Developer and 40 Warren St. owner Vahid Nickpour will hold an open house from 11 a.m. to 3 p.m. this Saturday at the property to discuss residents’ concerns and brainstorm potential solutions with community members who are affected by the project.
Following concerns from several residents that they had not been aware of meetings for the project, Nickpour asked Boston’s Zoning Board of Appeals for a deferral on a decision earlier this month.
Brian Graves, whose lives near the Warren Street property, said he first heard about the project back in April. He attended a meeting during which Nickpour detailed the size and scope of the project. Graves said he voiced significant concern at the time and that the developer said there would be subsequent meetings and more opportunities for community input.
Graves heard nothing else about the project until last month. Getting information has been difficult, he said.
“While some have tried to minimize the impact of the notification process challenges, it is actually at the core of our current state,” Graves said in an email.
“Since the developer had provided fliers for the April meeting and his group said that they would be soliciting more community feedback, I expected to see more fliers from them,” Graves said. “In retrospect, I now understand (the developer) is not legally obligated to provide notice and (it) may not be in the developer’s best interest to invite those that are opposed to the project to community meetings.”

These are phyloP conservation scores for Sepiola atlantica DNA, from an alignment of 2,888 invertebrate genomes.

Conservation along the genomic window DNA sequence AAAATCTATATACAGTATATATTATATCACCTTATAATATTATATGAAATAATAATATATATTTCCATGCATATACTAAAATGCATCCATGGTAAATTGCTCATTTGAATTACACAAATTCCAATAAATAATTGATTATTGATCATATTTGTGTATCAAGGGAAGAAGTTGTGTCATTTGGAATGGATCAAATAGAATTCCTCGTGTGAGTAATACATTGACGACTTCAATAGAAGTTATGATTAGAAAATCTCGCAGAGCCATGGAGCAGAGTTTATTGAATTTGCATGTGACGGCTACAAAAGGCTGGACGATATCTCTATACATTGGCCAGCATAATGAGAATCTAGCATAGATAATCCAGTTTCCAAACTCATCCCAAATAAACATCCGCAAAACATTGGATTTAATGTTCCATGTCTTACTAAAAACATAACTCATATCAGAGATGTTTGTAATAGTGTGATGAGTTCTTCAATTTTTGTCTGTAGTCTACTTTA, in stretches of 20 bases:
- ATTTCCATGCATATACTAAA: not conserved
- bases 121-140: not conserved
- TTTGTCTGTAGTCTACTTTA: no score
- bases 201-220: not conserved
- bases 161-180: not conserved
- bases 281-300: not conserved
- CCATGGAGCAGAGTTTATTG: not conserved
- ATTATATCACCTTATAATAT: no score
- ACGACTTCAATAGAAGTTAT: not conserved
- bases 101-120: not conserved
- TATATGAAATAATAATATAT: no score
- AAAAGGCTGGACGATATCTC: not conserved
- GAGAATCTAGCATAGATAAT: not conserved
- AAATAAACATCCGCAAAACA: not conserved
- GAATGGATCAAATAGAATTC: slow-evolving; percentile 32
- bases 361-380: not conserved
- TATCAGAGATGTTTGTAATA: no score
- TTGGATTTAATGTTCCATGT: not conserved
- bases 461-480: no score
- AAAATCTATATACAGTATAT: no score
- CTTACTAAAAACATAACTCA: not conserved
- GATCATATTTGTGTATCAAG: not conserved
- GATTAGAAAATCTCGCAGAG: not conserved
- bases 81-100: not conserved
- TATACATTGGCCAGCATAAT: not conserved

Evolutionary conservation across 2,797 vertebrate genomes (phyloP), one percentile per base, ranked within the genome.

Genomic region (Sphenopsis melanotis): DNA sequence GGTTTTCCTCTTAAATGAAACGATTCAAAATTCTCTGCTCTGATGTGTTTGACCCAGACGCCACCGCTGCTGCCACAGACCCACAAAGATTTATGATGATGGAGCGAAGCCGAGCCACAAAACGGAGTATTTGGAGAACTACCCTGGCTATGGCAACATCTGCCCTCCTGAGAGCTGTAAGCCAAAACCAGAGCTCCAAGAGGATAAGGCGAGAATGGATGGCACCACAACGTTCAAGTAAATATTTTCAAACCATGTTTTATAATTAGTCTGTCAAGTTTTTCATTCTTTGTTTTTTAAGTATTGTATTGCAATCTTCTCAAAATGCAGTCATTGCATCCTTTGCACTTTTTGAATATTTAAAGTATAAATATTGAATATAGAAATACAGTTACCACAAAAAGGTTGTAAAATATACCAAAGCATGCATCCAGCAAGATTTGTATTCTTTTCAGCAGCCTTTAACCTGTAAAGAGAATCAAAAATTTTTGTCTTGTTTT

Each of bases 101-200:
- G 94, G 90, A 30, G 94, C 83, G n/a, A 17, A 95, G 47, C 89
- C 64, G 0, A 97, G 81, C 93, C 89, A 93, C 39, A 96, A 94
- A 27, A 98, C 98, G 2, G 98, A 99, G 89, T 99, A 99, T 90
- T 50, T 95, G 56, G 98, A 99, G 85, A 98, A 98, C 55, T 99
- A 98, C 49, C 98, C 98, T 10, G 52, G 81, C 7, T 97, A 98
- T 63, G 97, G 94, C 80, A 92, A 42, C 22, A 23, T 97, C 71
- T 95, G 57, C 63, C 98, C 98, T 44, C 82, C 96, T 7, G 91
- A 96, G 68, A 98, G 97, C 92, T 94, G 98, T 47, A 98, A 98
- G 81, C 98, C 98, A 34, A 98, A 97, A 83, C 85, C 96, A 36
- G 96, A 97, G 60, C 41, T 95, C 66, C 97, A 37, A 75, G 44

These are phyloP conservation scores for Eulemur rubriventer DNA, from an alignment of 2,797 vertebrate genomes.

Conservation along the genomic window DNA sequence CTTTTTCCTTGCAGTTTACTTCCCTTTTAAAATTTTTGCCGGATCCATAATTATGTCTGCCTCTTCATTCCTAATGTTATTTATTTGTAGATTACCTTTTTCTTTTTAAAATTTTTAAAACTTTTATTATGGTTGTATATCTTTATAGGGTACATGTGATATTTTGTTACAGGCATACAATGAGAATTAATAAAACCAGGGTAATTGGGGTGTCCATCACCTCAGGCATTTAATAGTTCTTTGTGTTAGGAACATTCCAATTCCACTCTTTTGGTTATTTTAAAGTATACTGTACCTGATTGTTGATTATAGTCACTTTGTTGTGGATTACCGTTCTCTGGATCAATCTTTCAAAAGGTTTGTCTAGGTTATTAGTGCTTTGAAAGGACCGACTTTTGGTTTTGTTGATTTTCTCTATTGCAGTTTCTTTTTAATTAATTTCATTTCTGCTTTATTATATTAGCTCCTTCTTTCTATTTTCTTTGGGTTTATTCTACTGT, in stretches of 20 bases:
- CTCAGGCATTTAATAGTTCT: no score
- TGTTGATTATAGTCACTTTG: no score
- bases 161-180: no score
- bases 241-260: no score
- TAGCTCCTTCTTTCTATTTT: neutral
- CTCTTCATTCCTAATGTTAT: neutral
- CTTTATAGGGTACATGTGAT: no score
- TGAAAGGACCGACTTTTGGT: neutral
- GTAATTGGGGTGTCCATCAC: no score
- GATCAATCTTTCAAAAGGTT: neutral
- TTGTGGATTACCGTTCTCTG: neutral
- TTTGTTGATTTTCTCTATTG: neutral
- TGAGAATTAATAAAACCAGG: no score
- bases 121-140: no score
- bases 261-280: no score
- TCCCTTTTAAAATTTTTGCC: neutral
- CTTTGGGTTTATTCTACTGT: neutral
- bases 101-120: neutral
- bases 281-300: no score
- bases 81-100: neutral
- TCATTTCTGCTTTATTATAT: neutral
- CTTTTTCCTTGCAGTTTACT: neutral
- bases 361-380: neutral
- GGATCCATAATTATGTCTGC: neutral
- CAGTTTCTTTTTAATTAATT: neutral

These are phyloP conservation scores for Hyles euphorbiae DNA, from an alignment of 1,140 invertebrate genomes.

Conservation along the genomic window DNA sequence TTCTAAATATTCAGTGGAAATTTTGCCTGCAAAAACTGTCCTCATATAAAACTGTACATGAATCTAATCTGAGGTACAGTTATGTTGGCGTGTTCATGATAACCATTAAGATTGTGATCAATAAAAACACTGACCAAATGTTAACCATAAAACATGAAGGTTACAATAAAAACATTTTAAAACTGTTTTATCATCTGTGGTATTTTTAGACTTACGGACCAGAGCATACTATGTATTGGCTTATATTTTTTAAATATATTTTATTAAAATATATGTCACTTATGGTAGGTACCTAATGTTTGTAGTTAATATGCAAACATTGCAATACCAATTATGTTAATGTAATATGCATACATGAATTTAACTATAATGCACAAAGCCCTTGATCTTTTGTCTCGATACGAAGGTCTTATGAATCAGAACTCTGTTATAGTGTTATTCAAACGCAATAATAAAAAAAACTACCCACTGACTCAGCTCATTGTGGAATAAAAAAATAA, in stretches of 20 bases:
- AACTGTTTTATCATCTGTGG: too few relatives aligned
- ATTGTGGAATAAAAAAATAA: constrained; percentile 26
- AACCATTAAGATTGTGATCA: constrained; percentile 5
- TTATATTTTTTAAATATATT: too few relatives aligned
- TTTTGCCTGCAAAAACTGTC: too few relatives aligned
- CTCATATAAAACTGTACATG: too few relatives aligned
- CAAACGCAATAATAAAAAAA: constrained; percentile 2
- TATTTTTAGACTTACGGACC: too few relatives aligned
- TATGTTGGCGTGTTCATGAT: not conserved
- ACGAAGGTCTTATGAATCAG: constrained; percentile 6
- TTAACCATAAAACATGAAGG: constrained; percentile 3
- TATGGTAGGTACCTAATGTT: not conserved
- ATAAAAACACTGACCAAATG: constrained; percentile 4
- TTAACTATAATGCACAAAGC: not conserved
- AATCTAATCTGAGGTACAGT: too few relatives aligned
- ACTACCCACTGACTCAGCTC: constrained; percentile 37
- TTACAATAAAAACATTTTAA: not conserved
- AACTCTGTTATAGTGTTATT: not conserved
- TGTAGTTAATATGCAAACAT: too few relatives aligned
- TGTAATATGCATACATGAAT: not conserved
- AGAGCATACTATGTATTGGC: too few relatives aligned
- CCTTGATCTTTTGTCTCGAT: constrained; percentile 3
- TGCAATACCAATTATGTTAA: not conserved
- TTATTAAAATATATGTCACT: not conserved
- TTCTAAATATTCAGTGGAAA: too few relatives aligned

Nickpour said he hopes to talk to as many people as he can “to see if there is any way to address some of the issues and move forward.” The project’s architect will also be present at the open house Saturday.
“A lot of residents are concerned about their views getting blocked, and the privacy issue,” Nickpour said. “That’s the whole purpose of doing this meeting – to get input from neighbors.”
Nickpour’s project would add two floors to the top of the existing building at 40 Warren St. and create 14 residential units. It would also change the façade of the building and turn part of the street level space into retail and commercial shops. Nickpour said the space would not be used for a restaurant, bar or pizza parlor but more likely for a small dress shop or offices for real estate, attorneys or accountants.
The developer is also seeking a variance for the height of the building, which zoning bylaws cap at 35 feet. The project will bring the total height of the property up to about 60 feet.
The CNC will hold a special Development Committee meeting at 7 p.m. Jan. 5 at the Knights of Columbus to discuss the developer’s and residents’ ideas and suggested resolutions. The ZBA hearing has been rescheduled to Jan. 24.
“What we have proposed is that the fifth of January should not be the next time (the developer and residents) have a conversation about this,” said CNC member and real estate project development committee chair Mark Rosenshein. “The best outcome is that the developer and abutters come to the meeting on the fifth with a compromise and plan.”
The next step will be for the CNC to vote and make its recommendation to the ZBA, Boston Redevelopment Authority and other agencies involved. The ZBA will make its decision as early as its Jan. 24 meeting.
“I really don’t think there’s a consensus from residents yet,” said Danielle Fitzgerald, Charlestown liaison for the Mayor’s Office of Neighborhood Services. “I’ve heard from some in support and some opposed to it. As for now, we’re interested in getting as much information as possible and getting as many people as possible to attend that meeting.”